Venezuelan Government Announces May Day Bonus Hikes, Wages Remain Frozen

The Venezuelan president announced a special tax on private sector earnings to boost pensioners’ living conditions.
non-wage bonuses May 1 2024
The Maduro government has relied on non-wage bonuses in recent years. Chavista critics contend that they favor the private sector and deepen inequality. (Prensa Presidencial)

Caracas, May 1, 2024 ( – The Nicolás Maduro administration increased the public sector non-salary bonuses.

The Venezuelan president made the announcements at the end of a large-scale march organized by the ruling Socialist Party and pro-government trade unions.

Starting this month, Venezuela’s minimum income for public sector workers will grow from US $100 to $130. The amounts are paid in bolívares but pegged to the official exchange rate set daily by the Venezuelan Central Bank. 

Maduro did not clarify at the time how the increase was broken down. National Assembly Deputy Francisco Torrealba later explained that the so-called “Economic War Bonus” will be adjusted from $60 to $90 and that food bonuses will remain at the present rate of $40. 

While private sector workers get food bonuses from employers, pensioners and public administration retirees do not. The latter currently perceive $70 a month of economic war bonus and the former $25. Authorities did not specify whether those amounts will be updated as well.

The minimum wage has remained frozen at 130 bolívares since March 2022. It was worth $30 at the time but has since devalued to around $3.6. Pensions are pegged to the minimum wage.

“We have been raising incomes slowly but surely,” the president said in a broadcast from Miraflores Palace, recalling the losses caused by sanctions on the country’s revenues. “We’re going to make an extra effort to grow workers’ pay further in the second semester of 2024.”

Maduro said that Washington’s reimposition of oil sanctions on April 18 meant an immediate $2 billion hit for Venezuela’s export revenues. He vowed that the Caribbean nation would continue its economic recovery in spite of the US’ coercive measures. Trade union representatives announced a signature-collection campaign to demand the lifting of sanctions.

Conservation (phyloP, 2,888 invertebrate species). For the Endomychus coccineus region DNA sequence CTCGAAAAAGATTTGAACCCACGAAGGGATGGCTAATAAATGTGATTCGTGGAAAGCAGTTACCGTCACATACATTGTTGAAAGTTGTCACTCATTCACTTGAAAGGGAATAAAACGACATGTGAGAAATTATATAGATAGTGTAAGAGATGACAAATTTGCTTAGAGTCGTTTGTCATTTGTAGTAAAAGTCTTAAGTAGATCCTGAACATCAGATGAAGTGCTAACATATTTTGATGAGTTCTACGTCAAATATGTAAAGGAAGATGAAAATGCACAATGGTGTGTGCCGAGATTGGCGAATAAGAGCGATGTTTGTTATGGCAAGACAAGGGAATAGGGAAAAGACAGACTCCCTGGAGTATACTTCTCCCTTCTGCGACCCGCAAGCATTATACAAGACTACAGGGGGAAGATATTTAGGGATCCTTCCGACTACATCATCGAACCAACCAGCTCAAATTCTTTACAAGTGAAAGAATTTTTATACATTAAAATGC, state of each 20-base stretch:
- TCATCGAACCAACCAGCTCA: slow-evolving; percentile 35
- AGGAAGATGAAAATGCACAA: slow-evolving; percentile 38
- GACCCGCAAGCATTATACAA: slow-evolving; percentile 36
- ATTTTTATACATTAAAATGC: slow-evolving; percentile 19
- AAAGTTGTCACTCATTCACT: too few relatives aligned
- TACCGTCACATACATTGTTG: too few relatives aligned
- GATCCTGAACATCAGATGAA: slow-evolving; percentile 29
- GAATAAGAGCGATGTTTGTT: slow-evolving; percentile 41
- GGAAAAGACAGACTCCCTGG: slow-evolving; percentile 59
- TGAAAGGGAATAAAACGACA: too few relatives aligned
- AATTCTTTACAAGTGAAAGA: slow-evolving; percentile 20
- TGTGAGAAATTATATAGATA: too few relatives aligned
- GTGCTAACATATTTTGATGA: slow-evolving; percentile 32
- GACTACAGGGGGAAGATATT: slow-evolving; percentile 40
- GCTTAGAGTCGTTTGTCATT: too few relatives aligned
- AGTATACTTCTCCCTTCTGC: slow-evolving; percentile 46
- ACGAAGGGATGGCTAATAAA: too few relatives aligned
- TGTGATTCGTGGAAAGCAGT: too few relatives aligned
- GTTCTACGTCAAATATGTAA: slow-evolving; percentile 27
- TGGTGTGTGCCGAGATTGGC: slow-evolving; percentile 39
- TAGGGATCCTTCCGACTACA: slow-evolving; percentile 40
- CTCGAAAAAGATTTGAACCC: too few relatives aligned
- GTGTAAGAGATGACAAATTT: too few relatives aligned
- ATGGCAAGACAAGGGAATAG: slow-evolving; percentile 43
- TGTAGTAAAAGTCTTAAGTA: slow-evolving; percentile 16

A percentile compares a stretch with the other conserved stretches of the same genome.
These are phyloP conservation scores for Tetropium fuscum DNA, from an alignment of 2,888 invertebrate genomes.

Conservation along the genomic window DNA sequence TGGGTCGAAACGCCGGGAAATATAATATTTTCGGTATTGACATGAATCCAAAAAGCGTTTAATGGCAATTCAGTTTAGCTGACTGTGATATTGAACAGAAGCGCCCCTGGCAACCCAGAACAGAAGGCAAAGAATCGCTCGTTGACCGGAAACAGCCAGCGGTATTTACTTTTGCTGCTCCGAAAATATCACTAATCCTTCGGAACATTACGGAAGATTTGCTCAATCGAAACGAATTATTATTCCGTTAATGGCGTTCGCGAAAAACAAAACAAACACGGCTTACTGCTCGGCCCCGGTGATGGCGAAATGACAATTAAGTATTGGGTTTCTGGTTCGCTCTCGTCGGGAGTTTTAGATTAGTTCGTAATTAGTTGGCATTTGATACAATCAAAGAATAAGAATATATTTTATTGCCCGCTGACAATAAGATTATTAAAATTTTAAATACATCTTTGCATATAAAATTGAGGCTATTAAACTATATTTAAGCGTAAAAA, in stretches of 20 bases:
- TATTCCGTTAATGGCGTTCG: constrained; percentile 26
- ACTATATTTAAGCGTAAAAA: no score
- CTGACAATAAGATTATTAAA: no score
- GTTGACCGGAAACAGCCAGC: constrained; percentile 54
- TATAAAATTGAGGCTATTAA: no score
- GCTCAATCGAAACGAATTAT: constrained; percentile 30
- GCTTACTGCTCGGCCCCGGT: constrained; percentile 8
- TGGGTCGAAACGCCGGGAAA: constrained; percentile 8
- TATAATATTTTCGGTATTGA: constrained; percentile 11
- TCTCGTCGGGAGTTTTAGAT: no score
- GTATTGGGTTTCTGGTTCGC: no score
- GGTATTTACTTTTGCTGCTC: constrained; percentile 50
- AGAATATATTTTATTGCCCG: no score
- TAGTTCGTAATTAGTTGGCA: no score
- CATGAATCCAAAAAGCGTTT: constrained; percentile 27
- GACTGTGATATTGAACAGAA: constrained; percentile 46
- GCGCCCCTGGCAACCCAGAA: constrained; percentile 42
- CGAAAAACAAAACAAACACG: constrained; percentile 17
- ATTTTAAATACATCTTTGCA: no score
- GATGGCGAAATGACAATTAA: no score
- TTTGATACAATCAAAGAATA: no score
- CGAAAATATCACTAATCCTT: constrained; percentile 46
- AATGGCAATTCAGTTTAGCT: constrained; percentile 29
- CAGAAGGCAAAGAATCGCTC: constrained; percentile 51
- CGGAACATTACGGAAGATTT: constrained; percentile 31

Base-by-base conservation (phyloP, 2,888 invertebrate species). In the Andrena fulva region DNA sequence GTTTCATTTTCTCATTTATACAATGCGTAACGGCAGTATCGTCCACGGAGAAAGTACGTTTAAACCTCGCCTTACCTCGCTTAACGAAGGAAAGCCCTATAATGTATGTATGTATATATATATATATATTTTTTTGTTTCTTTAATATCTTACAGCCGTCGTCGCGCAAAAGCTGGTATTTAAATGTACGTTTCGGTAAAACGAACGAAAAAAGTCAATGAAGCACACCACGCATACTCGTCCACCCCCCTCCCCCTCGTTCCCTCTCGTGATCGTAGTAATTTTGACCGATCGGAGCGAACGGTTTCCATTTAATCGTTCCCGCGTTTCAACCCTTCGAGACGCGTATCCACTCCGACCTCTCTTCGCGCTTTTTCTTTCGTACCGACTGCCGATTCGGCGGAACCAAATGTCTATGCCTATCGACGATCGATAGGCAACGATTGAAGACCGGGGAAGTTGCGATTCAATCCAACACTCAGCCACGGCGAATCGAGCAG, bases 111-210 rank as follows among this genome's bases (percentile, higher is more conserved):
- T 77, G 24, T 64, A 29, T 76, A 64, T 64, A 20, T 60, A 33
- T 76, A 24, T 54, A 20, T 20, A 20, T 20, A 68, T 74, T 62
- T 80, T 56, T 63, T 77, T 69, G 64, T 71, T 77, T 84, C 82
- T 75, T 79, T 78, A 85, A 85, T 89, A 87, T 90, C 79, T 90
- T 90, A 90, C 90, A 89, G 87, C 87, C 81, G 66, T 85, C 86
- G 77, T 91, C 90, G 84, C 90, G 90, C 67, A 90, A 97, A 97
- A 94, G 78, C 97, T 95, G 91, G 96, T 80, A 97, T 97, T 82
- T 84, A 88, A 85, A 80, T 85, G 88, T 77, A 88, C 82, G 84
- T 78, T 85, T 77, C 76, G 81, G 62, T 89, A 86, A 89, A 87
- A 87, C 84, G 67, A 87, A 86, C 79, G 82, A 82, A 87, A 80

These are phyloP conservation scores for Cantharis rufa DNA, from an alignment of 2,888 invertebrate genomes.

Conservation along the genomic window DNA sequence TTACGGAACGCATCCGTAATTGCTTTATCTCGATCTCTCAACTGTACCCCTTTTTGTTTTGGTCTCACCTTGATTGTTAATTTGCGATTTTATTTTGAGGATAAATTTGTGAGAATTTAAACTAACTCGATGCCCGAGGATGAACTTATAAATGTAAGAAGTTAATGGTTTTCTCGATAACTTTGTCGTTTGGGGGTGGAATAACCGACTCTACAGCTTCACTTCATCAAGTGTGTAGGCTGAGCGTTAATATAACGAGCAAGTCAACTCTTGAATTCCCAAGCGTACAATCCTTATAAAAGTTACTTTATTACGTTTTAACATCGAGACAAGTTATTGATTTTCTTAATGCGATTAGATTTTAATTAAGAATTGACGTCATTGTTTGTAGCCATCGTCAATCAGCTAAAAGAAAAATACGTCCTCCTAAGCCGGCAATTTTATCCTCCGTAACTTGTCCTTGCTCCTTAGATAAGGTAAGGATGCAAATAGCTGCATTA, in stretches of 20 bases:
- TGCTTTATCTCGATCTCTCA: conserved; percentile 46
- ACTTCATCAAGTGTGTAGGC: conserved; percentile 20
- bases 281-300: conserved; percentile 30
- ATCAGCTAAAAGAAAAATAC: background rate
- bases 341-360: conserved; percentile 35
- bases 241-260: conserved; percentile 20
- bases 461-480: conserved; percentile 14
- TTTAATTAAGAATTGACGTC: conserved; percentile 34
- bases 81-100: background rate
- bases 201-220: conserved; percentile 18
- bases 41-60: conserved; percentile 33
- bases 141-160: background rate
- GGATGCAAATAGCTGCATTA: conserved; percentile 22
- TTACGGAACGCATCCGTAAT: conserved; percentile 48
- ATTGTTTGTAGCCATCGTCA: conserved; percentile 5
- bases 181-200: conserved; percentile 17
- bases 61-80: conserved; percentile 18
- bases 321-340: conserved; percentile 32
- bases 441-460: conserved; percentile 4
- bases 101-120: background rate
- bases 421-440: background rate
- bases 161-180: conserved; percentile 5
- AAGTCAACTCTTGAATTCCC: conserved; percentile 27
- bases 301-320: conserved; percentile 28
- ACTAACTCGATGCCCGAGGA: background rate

“The Biden administration wants to impose a colonialist model,” he stated. “We will never accept having to ask another country for a license to produce and export crude!” Following a wind-down period that expires on May 30, the US Treasury Department has warned corporations to seek permission before dealing with Venezuela’s oil sector under threat of secondary sanctions.

Maduro’s announcements followed a large-scale march in Caracas. (@partidoPSUV)

In his address, the Venezuelan president went on to paint a positive picture of the nation’s economy, hailing a growth in oil production and retail activity as well as the stability of the exchange rate and a significant increase in tax revenues. According to Maduro, the SENIAT tax authority collected $3.1 billion in the first four months of 2024, a 78 percent increase compared to 2023.

Finally, Maduro and Vice President Delcy Rodríguez announced an upcoming legislative proposal to levy a special tax on private sector earnings to boost pensioners’ living conditions. The National Assembly will discuss it on Thursday.

Rodríguez stated that the project has been agreed to with business guilds and represents a “social justice” instrument. She mentioned the creation of a pension fund and the financing of a new “Grandparents of the Homeland” social mission focused on the country’s elderly population.

Apart from the massive pro-government march, May Day also saw a concentration of center, right-wing and a minority of leftist trade unions in Caracas’ Plaza Venezuela. The different groups raised demands mostly centered on the improvement of salaries to cover living expenses and the restitution of collective bargaining rights.

The demonstration had a moment of tension when a motorbike caravan that was headed to the other march clashed with protesters. Police forces intervened to stop the situation from escalating.

The Maduro government’s reliance on non-wage bonuses has sparked debate and criticism within some Chavista sectors. Grassroots collectives argue that since bonuses do not affect other labor benefits, including severance settlements, vacation pay and social security contributions, the policy favors private employers and fosters inequality.

Several analysts have likewise contended that economic policy-makers are wedded to a monetarist outlook that seeks to tame inflation by freezing social spending and working-class incomes. 

In recent years, the Maduro administration has adopted a liberal turn in its economic approach, looking to bring down inflation and offer concessions to private investors in a bid to jumpstart the South American country’s economy.

Venezuela’s inflation has registered 13 straight months of single-digit figures, including below 2 percent in the first three months of 2024. Accumulated 12-month inflation currently stands at 67 percent, the lowest since late 2014.

Accumulated 12-month inflation every year since 2014, with quarterly data since 2022. The latest figures dropped below 100 percent for the first time since late 2014. (Venezuelanalysis)